Abstract: This paper provides a concrete example of how policy analysts can use empirical programme evaluation studies to perform ex-post assessments of environmentally related tax policies. A number of studies credibly identify causal effects of environmentally related tax policies, but do not necessarily provide all the information needed to fully inform the policy-making process. This paper argues that cost-benefit analysis (CBA) could enrich ex-post assessments of environmentally related tax policies, given that CBA provides decision makers with a broader perspective of social costs and benefits and allows the identification of potential trade-offs among policy objectives.
    Keywords: Bonus/malus policies, Cost-benefit analysis, Environmental Taxes, Feebates, Quantitative Policy Evaluation, Vehicle Purchase Taxes
    JEL: D61 D62 H23 H31
    Date: 2019–08–12
  5. By: Jan K. Brueckner; Steven G. Craig; Kangoh Lee
    Abstract: This paper studies an overlooked phenomenon in the provision of public goods: local produc-tion of a national public good, such as the manufacture of fighter planes (which contribute to national defense) in many different jurisdictions across the country. Because local production of the national good raises local incomes, each jurisdiction seeks to raise its share of the good’s production. A subset of jurisdictions then forms a minimum winning coalition, which offers equal production shares to its members and smaller (possibly zero shares) to non-members, while choosing the provision level of the national good. The outcome is inefficient, with produc-tion inefficiently concentrated and the public good also overprovided (because income benefits reducing the good’s perceived marginal cost). Empirical results confirm the prediction that the location of production is important in determining Congressional support for federal program spending.
    JEL: H10 H11
    Date: 2019
  6. By: Antoine Bozio (PSE - Paris School of Economics, PJSE - Paris Jourdan Sciences Economiques - UP1 - Université Panthéon-Sorbonne - ENS Paris - École normale supérieure - Paris - INRA - Institut National de la Recherche Agronomique - EHESS - École des hautes études en sciences sociales - ENPC - École des Ponts ParisTech - CNRS - Centre National de la Recherche Scientifique); Thomas Breda (PSE - Paris School of Economics, PJSE - Paris Jourdan Sciences Economiques - UP1 - Université Panthéon-Sorbonne - ENS Paris - École normale supérieure - Paris - INRA - Institut National de la Recherche Agronomique - EHESS - École des hautes études en sciences sociales - ENPC - École des Ponts ParisTech - CNRS - Centre National de la Recherche Scientifique); Julien Grenet (PSE - Paris School of Economics, PJSE - Paris Jourdan Sciences Economiques - UP1 - Université Panthéon-Sorbonne - ENS Paris - École normale supérieure - Paris - INRA - Institut National de la Recherche Agronomique - EHESS - École des hautes études en sciences sociales - ENPC - École des Ponts ParisTech - CNRS - Centre National de la Recherche Scientifique)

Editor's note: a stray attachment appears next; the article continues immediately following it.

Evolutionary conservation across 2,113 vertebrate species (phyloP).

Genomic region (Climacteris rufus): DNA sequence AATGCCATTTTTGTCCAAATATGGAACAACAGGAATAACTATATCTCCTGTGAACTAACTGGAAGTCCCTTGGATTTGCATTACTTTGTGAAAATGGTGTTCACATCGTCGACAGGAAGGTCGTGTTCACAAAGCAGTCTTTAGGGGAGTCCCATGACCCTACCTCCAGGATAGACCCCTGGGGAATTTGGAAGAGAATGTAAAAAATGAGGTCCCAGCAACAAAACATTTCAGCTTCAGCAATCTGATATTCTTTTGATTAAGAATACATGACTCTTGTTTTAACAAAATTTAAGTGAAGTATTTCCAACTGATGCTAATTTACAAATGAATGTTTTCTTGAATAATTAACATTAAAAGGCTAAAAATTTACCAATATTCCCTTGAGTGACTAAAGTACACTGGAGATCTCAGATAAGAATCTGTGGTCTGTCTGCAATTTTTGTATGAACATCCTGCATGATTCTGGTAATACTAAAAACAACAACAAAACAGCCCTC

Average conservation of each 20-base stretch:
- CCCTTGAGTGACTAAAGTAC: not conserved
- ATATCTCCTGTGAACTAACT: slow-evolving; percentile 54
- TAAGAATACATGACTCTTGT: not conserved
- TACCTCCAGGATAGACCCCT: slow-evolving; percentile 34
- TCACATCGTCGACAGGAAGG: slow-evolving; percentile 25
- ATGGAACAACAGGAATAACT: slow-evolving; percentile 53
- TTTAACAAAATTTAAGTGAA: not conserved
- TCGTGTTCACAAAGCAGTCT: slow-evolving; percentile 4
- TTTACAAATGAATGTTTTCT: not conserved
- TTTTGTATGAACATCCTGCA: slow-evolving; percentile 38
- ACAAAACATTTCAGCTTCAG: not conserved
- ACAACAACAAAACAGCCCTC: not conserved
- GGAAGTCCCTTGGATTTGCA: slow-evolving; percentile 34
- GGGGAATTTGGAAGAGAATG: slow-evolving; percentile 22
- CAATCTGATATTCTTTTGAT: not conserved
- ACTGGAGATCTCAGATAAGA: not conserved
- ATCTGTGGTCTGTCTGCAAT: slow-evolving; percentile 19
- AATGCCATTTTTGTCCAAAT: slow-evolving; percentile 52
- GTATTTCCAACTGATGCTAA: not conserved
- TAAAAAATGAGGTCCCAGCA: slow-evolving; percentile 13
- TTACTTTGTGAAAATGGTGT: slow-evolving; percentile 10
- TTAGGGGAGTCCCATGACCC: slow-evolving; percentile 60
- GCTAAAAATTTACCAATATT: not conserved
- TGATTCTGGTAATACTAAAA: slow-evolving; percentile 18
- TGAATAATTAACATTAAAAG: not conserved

Abstract: We study the earnings responses to three large increases in employer Social Security contributions (SSCs) in France. We find evidence of full pass-through to workers in the case of a strong and salient relationship between contributions and expected benefits. By contrast, we find limited pass-through of employer SSCs to wages for reforms that increased SSCs with no tax-benefit linkage. Together with a meta-analysis of the literature, we interpret these results as evidence that tax-benefit linkage and its salience matter for incidence, a claim long made by the literature but not backed by direct empirical evidence to date.
    Keywords: Tax- Benefit Linkage,Social Security Contributions,Tax Incidence,Payroll Tax
    Date: 2019–07
  7. By: Congressional Budget Office
    Abstract: Federal receipts and expenditures in the national income and product accounts (NIPAs) differ in certain ways from revenues and outlays as shown in the federal budget. This report presents CBO’s May 2019 baseline projections using the NIPA framework.
    JEL: H50
    Date: 2019–07–24
  8. By: Colagrossi, Marco (European Commission); Karagiannis, Stelios (European Commission); Raab, Roman (European Commission)